Common Mistakes When Dealing With Analysts
Analysts hold the power of life and death in their hands. Okay, maybe not. However, they can have a big influence on your company's success or failure. Here are the most common mistakes businesses make when dealing with analysts -- and how your business can avoid them.
Like it or not, analysts influence the way your company and your products are perceived in the marketplace and within your industry.
A good relationship with analysts translates into good PR for your business. An ineffective relationship with analysts, on the other hand, can stall your efforts to generate positive buzz about your products.
When it comes to analyst relations, one of the biggest mistakes small and medium-sized business leaders make is to neglect the creation of a comprehensive analyst relations strategy. Successful analyst relations specialists wouldn't dream of approaching the task of analyst relations without a plan and neither should you.
Here are some other ways you can drop the ball when dealing with analysts:
- Lack of relationships. The field of analyst relations is built on relationships. Analysts relations is not PR -- an invitation to a press conference simply won't cut it with truly influential analysts. Instead, the best analysts are interested in building long-term relationships with serious industry players.
- Hiring an inexperienced analyst relations firm. Some business owners opt to enlist the help of a professional analyst relations firm. If you don't have an analyst relations expert on staff, a competent analyst relations firm can make a big difference. Just make sure the firm you hire has experience in your industry and solid contacts with the analysts you have targeted for relationships.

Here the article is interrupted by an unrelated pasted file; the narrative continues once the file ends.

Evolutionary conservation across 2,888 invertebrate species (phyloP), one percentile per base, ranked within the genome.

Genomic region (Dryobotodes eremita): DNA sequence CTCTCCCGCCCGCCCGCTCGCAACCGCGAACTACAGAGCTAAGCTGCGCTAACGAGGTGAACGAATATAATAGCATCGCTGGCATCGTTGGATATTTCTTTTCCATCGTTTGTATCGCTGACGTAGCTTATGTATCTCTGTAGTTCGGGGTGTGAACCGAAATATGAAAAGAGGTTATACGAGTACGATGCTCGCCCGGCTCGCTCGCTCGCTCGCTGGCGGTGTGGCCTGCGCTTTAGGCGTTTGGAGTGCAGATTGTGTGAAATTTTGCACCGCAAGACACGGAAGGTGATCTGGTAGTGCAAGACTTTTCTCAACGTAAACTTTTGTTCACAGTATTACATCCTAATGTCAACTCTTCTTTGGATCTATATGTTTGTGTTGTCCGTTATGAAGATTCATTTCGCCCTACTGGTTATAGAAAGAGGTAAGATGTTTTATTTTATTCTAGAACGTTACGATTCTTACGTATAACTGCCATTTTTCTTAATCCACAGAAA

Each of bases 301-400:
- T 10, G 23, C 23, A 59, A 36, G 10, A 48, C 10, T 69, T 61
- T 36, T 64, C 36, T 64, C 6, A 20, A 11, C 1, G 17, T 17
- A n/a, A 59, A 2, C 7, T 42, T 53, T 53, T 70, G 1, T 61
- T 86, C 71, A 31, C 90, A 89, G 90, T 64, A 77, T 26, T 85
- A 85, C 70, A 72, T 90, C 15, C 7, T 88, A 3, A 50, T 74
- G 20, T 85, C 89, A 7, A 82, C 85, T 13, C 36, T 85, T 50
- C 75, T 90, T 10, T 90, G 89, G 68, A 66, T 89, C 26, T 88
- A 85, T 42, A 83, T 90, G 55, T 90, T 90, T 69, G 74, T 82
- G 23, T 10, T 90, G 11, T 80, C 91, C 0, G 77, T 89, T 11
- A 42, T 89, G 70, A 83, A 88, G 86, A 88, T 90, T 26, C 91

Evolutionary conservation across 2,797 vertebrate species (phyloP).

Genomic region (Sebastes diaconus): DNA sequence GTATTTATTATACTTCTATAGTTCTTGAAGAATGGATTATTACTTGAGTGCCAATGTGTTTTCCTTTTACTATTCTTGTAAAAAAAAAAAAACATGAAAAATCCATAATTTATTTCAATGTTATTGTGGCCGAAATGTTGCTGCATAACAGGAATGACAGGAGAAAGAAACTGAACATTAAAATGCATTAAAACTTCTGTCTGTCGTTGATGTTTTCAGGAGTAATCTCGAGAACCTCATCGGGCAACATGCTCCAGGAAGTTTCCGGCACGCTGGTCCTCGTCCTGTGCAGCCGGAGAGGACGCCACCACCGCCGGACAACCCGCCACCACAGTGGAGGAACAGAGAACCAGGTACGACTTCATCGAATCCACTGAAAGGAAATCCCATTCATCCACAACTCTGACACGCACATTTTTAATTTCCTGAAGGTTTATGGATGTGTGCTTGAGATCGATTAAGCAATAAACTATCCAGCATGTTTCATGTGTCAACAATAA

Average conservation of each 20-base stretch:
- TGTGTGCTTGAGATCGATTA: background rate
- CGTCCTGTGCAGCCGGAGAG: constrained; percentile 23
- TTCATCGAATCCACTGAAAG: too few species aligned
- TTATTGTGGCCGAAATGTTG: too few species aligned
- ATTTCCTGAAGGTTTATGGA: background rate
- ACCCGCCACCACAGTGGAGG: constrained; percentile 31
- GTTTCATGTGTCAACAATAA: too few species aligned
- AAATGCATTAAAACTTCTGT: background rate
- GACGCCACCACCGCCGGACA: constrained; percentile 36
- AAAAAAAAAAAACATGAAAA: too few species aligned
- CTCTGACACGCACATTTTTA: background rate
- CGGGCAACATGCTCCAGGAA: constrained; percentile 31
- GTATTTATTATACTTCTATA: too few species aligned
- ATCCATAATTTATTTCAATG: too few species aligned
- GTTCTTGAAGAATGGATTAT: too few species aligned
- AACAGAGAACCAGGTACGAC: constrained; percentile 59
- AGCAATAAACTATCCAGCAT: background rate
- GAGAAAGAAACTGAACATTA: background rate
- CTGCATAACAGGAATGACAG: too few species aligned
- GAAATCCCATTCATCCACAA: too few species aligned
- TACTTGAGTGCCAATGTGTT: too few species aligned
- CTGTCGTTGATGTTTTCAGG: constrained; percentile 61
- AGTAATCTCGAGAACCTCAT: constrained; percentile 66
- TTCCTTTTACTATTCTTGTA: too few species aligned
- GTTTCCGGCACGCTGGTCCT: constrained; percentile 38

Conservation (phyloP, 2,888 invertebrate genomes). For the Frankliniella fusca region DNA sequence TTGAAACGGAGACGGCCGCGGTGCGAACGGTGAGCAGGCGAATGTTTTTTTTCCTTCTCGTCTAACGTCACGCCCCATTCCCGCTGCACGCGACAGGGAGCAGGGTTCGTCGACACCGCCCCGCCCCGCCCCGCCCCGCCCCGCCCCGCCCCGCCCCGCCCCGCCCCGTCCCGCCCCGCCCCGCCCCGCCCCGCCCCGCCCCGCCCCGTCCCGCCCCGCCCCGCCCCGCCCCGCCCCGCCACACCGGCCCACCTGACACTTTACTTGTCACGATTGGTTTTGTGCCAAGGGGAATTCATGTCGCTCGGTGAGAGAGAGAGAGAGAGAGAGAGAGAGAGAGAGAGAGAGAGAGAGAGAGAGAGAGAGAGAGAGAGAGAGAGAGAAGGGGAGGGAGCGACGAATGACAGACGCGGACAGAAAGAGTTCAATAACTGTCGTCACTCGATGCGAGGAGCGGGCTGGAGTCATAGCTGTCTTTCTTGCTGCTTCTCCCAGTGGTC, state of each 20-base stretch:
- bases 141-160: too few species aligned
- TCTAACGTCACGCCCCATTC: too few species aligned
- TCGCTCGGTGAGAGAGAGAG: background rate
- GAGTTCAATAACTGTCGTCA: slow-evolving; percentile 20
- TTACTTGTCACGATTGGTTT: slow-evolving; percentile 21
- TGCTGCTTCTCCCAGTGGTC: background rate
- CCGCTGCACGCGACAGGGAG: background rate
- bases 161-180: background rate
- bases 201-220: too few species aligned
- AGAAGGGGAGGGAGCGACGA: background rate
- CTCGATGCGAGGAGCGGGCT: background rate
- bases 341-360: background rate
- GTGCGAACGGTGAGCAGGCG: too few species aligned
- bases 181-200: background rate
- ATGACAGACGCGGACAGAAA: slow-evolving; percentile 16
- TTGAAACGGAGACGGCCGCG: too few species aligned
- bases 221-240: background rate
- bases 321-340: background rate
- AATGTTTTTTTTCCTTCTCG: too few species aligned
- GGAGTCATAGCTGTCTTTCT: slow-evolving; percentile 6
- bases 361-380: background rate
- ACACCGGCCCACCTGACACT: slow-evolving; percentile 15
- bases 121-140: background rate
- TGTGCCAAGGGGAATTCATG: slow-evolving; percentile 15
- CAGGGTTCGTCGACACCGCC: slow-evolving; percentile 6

- Disconnected analyst relations team. Whether you're relying on an analyst relations firm or an in-house expert, it's always a mistake to have an analyst relations team that is disconnected from your organizational needs and development processes. Effective analyst relations demands an informed perspective about your company's current condition.
- Appointing a low-level spokesperson. Briefings and informal meetings are opportunities for your company to shine with analysts. With so much on the line, why would you trust these events to low-level, dispassionate spokespeople? Instead, put your best foot forward with qualified and fully-prepped representatives.
- No quid pro quo. It's unfortunate, but business leaders frequently approach the analyst relationship as a one-way street rather than as an opportunity for creating a dialogue. It's completely acceptable and appropriate to solicit analysts' input at briefings and other events.
- Cash for reviews. Most industry analysts take their job as an objective third-party very seriously. The idea that you can buy positive reviews for your company is both inaccurate and offensive to professional analysts.
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